Month: February 2014

Three Ancient Traditions of Tactical Writing

A forthcoming conference has me thinking about writings on tactics in the ancient world. While the English word tactics indicate a clever way of fighting, the Greek adjective τάκτικη means “having been put into a formation for battle.” In other words, in the ancient world tactics were what we call organization and drill. Ancient and modern critics have complained that tactics in the Greek sense are insufficient education for a soldier, but experienced soldiers tended to recognize that they were necessary.
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Das Boot

A view along the Nydam ship towards the prow
A view along the Nydam ship towards the prow

A few weeks ago, I had the opportunity to visit Schleswig. One of the pleasures of the trip was seeing the famous Nydam boat, a thirty-oared galley sunk in a lake around 400 CE. It had apparently been captured in war and was sunk as a sacrifice to the gods in a lake which received sacrifices for several centuries. A Greek would have called it a triakonter, although Germanic ships in the fourth century CE differed from Greek ones in the fifth century BCE in many details.

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Did the Greeks Wear Glued Linen Armour?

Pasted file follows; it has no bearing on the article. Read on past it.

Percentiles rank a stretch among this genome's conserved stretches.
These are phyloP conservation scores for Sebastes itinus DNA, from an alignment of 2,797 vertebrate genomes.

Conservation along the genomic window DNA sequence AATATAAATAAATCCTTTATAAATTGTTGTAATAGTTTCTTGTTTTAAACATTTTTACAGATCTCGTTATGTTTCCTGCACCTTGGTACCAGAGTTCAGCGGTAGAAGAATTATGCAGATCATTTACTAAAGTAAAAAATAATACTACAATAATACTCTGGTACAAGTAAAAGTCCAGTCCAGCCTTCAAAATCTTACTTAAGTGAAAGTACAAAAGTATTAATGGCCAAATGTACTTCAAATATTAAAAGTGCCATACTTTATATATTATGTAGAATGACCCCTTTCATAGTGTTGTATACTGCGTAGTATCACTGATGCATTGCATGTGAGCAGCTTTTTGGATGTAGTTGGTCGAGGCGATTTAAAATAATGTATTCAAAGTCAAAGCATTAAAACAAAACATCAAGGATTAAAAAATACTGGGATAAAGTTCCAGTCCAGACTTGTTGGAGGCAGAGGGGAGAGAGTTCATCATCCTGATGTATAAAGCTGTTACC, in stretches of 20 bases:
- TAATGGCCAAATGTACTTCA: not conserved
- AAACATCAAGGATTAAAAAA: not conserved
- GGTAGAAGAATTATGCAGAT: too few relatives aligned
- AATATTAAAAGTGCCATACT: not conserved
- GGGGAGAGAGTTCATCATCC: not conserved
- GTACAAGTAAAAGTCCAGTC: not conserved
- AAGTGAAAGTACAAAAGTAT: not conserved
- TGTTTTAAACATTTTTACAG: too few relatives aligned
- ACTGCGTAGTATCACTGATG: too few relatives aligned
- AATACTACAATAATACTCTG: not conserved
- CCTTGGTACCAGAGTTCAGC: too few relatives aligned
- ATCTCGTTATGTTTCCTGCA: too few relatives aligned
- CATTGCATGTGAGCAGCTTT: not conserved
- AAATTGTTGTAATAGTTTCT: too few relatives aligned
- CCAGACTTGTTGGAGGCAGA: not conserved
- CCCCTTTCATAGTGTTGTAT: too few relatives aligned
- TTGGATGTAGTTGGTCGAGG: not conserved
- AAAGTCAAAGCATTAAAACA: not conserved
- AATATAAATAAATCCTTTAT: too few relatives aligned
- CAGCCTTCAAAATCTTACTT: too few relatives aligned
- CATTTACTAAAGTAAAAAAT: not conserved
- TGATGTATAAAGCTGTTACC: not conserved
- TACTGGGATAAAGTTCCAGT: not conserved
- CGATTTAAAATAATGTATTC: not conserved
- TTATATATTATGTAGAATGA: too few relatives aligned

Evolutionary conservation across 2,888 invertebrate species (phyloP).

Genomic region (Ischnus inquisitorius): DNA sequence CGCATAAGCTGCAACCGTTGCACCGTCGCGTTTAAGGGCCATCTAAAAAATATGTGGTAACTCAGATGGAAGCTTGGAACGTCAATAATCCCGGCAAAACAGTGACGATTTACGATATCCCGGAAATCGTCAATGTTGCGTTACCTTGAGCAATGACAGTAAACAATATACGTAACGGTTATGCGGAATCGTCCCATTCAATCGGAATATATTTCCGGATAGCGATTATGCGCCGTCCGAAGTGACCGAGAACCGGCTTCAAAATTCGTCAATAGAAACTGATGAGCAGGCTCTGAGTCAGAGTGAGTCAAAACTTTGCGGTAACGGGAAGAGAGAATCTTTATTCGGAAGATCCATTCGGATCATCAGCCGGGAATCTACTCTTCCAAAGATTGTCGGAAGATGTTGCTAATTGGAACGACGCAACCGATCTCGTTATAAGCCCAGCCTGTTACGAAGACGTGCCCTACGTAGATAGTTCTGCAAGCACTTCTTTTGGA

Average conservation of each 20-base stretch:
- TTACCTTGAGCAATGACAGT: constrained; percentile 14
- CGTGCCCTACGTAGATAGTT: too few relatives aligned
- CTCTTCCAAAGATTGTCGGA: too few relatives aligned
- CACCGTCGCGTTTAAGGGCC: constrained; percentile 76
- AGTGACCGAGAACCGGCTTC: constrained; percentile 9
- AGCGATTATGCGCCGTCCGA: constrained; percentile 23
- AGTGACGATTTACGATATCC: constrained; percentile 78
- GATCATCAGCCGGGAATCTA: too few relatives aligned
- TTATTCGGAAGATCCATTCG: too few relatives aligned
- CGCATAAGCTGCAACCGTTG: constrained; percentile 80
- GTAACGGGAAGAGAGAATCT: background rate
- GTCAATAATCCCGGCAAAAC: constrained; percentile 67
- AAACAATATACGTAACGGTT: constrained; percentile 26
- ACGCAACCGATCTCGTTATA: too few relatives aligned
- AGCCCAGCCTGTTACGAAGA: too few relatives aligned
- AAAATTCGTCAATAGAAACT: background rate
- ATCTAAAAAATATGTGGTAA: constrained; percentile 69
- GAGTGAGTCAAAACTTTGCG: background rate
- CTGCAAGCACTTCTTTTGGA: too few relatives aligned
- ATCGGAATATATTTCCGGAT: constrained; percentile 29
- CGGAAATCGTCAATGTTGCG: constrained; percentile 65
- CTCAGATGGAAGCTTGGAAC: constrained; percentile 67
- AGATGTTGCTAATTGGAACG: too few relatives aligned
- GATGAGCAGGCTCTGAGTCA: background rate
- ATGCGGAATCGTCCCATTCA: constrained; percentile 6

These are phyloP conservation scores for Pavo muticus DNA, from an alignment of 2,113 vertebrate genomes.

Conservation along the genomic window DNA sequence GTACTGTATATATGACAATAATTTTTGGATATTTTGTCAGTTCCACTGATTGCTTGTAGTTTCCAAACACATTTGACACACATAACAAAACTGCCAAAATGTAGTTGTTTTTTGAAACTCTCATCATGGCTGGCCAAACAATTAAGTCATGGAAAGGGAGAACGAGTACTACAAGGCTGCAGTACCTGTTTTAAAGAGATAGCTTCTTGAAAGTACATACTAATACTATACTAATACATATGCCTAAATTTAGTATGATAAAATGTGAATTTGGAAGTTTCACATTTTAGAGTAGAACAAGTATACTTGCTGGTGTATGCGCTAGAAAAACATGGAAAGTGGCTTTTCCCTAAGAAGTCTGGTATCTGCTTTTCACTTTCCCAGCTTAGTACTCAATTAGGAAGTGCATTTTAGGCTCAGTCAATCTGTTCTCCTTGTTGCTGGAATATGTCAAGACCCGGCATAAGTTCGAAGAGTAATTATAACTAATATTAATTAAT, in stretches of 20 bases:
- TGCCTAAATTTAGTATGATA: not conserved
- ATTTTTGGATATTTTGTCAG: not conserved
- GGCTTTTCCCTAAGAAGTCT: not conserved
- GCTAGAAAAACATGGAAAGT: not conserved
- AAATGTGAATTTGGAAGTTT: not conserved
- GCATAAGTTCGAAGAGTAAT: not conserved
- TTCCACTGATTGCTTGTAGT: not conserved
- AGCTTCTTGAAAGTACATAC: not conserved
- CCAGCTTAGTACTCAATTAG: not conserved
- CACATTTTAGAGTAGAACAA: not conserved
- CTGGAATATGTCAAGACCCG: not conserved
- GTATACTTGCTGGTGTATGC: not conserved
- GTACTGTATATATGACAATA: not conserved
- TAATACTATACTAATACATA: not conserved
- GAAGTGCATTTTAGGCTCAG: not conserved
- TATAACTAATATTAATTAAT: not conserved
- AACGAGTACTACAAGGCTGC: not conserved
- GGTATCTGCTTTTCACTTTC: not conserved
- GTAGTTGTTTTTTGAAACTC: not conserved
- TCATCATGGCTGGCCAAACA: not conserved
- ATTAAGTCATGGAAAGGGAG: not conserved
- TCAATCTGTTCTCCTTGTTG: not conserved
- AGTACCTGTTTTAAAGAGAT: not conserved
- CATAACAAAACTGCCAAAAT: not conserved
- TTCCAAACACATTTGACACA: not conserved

A recent scholarly book argues that ancient Greek soldiers wore body armour of many layers of linen glued together. This would be surprising, since most cultures with linen armour sewed it together, but some people are concerned that Greek images of this armour rarely show stitch marks.* The book briefly cites two 19th century articles as evidence that such glued linen armour has been found.** Many curious readers will not be able to follow up on these references, since the necessary journals are hard to obtain outside of a large reference library, and since the articles are in Italian and German. One perk of studying in Innsbruck is that I do have access to the necessary publications, and I can read German if not Italian. I therefore spent a few hours flipping through online databases and back issues of journals with gilded titles on the spines and „königlich und kaiserlich“ in the stamps on the title page. Because many interested people do not have access to these articles, I have decided to reproduce the key passages with an English summary.

The first article describes the contents of an Etruscan tomb at Tarquinia. (It was published as W. Helbig, “Oggetti Trovati nella Tomba Cornetana detta del Guerriero,” Annali dell’Instituto di Corrispondenza Archaeologica 46 (1874) 249-266). The relevant passage seems to be as follows:

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A Comment to Diodorus

Τέννης δ’ ὁ τῆς Σιδῶνος βασιλεὺς προσελάβετο παρ’ Αἰγυπτίων στρατιώτας μισθοφόρους Ἕλληνας τετρακισχιλίους, ὧν ἦν στρατηγὸς Μέντωρ ὁ Ῥόδιος. μετὰ δὲ τούτων καὶ τῶν πολιτικῶν στρατιωτῶν τοῖς προειρημένοις σατράπαις συμβαλὼν ἐνίκησεν καὶ τοὺς πολεμίους ἐξέβαλεν ἐκ τῆς Φοινίκης. And Tennes the king of Sidon got himself from amongst the Egyptians four thousand Greek mercenary soldiers,... Continue reading: A Comment to Diodorus

The Stone Throwers of Onomarchus

Classicists and Assyriologists spend a great deal of time and energy editing ancient texts, debating which version to use, and carefully noting which they have chosen. A debate about the use of catapults in fourth-century BCE Greece has reminded me why this matters.
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